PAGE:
and I am anxious to share
 it all with you...

...at this point, 
I'm not even sure
 what exactly
 the total outcome will be.

  Things are seeming to evolve 
as we go along
 and I'm hoping that the end results
 will be to 
everyone's liking!

"Have no fear of perfection...you'll never reach it."

Salvador Dali, 1904 - 1989

I will leave you with thoughts 
of enjoying beautiful spring weather
 while sitting under a bower
 of Cecil Brunner roses...

...and sharing an overabundance
 of pollen 
with a lovely lady bug!

I am very honored to have been chosen as one of the features of Maria's Fabulous Friday Party at Simple Nature Decor last week. It was a very special surprise for me. Thank you, Maria, it's a great party.


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Tuesday, April 7, 2015


We interrupt
 our regularly scheduled broadcast
 to bring you this bulletin just in...

It is raining here at 8:30 am...

No, wait...

...it is snowing here at 10:00 am.

It started raining sometime
 while we were all tucked in bed 
and continued throughout the night
 and into the morning
 as the Captain was walking the dogs.

As we left the shelter around 10:00
 it started snowing 
and by the time we...

...stopped at Starbucks
 it was sticking.

When we arrived home
 this is what the front yard 
and the roof looked like.

View out of the parlor bay window.

Now back to our regularly scheduled programming...

This is our No. 4 Roller Bearing
 Auto-Wheel Coaster wagon
 made by the Buffalo Sled Company,
 North Tonawanda, New York,
 in the early 1900's.

We traded this wagon 
around 45 years ago
 from an antiques dealer. 
 He asked the Captain to do some repair work for him
 and said he would trade us the wagon
 because he thought it was made
 out of pine and didn't want it.
 As it turned out the wagon
is made out of oak.

 Since that time
 it has been in use as our resident
 living room coffee table.
  It has seen a few transformations over time as to its appearance,
 and has always remained a subject of interest
 for all who see it.

All information and advertisements provided by Google, courtesy of the North Tonawanda History Museum.

The Buffalo Sled Company 
began operations in 1889 in Buffalo, New York
 and later moved to North Tonawanda, New York in 1904. 
 The company remained in operation at that site
 until a fire in 1920
 destroyed the wheel department and storehouses.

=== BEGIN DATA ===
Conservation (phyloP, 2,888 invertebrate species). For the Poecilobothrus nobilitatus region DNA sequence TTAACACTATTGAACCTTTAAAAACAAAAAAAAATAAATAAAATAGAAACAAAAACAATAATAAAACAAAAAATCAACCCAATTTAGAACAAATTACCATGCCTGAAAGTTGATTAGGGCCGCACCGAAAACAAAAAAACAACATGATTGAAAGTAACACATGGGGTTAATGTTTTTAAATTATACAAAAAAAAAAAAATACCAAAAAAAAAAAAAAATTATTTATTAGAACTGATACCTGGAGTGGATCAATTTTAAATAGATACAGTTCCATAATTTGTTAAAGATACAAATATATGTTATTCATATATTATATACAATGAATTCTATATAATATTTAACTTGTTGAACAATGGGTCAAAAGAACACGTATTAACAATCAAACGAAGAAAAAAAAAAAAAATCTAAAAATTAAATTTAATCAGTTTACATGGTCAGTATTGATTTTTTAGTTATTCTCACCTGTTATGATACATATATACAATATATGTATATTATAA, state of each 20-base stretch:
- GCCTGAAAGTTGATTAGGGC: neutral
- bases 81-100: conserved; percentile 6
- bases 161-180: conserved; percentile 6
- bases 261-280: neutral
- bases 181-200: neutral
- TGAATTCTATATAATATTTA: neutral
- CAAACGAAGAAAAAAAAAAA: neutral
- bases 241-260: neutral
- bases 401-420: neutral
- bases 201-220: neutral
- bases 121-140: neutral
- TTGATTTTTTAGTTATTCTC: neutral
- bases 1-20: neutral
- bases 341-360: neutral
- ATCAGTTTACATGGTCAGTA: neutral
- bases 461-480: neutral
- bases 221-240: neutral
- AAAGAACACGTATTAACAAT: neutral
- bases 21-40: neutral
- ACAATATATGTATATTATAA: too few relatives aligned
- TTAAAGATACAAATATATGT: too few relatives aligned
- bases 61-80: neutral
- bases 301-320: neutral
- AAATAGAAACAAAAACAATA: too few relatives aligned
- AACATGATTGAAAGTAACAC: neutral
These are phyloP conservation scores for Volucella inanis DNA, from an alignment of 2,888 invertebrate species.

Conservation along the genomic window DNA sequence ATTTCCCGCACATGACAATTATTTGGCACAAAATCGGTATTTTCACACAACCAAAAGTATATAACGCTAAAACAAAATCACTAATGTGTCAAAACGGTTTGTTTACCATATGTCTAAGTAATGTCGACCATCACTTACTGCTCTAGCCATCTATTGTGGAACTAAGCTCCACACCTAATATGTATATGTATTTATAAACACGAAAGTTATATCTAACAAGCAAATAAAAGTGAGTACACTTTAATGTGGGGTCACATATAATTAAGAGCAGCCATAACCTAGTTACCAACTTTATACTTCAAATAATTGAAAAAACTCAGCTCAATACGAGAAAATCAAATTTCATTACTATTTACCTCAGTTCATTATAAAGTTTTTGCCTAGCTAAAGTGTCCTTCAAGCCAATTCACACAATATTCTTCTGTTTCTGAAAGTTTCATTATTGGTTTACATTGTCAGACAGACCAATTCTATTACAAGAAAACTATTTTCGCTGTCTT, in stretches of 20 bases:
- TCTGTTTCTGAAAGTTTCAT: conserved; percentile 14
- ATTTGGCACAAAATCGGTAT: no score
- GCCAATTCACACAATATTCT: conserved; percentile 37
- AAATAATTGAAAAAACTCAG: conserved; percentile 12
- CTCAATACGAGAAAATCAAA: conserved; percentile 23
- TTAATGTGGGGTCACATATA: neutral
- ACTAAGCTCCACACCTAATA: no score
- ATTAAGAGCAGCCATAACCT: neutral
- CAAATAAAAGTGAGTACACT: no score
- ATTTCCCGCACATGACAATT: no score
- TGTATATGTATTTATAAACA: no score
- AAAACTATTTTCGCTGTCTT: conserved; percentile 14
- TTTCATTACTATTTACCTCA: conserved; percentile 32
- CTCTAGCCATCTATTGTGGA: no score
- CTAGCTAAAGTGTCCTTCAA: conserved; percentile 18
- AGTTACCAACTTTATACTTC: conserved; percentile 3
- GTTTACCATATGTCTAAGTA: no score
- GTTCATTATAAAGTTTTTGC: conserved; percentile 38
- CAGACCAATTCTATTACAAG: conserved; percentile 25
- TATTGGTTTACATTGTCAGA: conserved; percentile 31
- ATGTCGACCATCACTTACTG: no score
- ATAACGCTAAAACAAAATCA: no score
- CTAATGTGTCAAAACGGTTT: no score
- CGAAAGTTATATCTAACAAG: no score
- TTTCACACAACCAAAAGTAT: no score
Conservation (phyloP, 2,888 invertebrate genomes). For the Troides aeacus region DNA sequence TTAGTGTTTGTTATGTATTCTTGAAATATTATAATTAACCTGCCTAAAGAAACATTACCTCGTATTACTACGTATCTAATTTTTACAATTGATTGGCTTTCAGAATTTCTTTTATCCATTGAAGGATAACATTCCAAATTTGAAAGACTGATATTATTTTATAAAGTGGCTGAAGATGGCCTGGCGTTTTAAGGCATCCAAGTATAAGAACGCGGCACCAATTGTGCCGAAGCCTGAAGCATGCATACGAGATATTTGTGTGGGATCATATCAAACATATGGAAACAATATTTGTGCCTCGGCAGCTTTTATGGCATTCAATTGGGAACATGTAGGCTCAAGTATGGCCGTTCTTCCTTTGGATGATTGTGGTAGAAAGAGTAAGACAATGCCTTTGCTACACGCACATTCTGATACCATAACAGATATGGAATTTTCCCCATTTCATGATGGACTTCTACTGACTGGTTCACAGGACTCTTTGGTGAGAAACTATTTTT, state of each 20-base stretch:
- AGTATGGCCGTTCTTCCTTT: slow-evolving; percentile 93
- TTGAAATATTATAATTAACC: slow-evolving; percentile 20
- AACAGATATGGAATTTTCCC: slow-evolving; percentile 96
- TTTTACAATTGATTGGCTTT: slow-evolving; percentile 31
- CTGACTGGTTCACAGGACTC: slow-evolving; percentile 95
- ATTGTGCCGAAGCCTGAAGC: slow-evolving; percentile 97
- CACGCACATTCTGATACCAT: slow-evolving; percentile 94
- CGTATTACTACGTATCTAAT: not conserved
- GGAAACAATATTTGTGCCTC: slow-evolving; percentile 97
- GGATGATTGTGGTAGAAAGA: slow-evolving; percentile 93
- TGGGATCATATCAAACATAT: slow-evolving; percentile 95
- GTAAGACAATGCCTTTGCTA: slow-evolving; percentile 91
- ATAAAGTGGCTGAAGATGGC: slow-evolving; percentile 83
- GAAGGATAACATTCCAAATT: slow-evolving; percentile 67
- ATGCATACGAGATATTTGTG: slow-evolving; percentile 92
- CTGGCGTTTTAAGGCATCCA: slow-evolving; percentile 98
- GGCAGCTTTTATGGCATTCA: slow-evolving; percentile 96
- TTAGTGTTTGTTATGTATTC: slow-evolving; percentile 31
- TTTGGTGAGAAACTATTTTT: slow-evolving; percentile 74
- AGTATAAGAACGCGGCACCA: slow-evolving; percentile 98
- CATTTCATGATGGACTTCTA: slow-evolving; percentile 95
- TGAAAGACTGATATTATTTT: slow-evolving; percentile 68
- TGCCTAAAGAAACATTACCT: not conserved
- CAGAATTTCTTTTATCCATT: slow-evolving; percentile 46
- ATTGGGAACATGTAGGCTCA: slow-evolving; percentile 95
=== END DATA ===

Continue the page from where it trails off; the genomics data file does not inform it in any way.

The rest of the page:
They rebuilt and remained in business
 until filing bankruptcy in 1964. 
 In 1965, the company was operating 
under the name Auto Wheel Industries, 
and another fire in 1972,
 considered the worst in the city's history, demolished the building
 along with seven homes. 
 A preliminary investigation supported the theory 
that the fire was intentionally started.

The Auto Wheel Coaster Company 
was known through its entire 60 years of operation
 for its superior quality. 
 They made all of their products by hand
 and, for this reason, 
they eventually went out of business.

During it's lifetime the company sponsored many contests...

...and pictured many children
 having fun with the products.
Wagons were described as providing
three full seasons a year
 of boyish fun on four steel-tired,
 wooden-spoked wheels
 so like those on automobiles of the day
 that they gave the wagon its name...
A boy without an Auto-Wheel Coaster
 in those days
 couldn't have really lived.

...and did you notice 
that it is only marketed
 to the 'boys'?

I have always wondered
 how our wagon was used,
 how many little hands pulled it along
 by that handle, 
and could it have been a prize
 that was won in a contest...

...this is one wagon
 that was not won in a contest. 
 This one was hand made by my dad. 
 He made it out of an old wooden box
 and wheels
 for his dog, Brownie, to pull.
  Here they both are shown,
 probably around 1920. 
 I wish I could say
 that I had the wagon now.

I mentioned before 
that our wagon has gone through some transformations
 over the years.

It was just a plain wagon 
when we purchased it 
and we used it as a coffee table,
 holding magazines and the occasional jug of flowers. 
 It collected more magazines
 then we had first intended 
plus crumbs from various snacks...

...so we added 
a piece of glass on top
 and that seemed to collect mostly fingerprints 
so for use in the new 
'work in progress' sitting room, 
the Captain added a top
 of left over wainscotting
 that was used in another project
 at the Cottage.

I love how it turned out. 
 It looks like it was made for the wagon
 and reminds me
 of an old luggage transporter
 awaiting duty at
 the train depot.

I can't wait until it is ready for the reveal...

...just a small hint...stay tuned.


By the time I finished this post...

...look at the poor lilacs,

 I'm not complaining.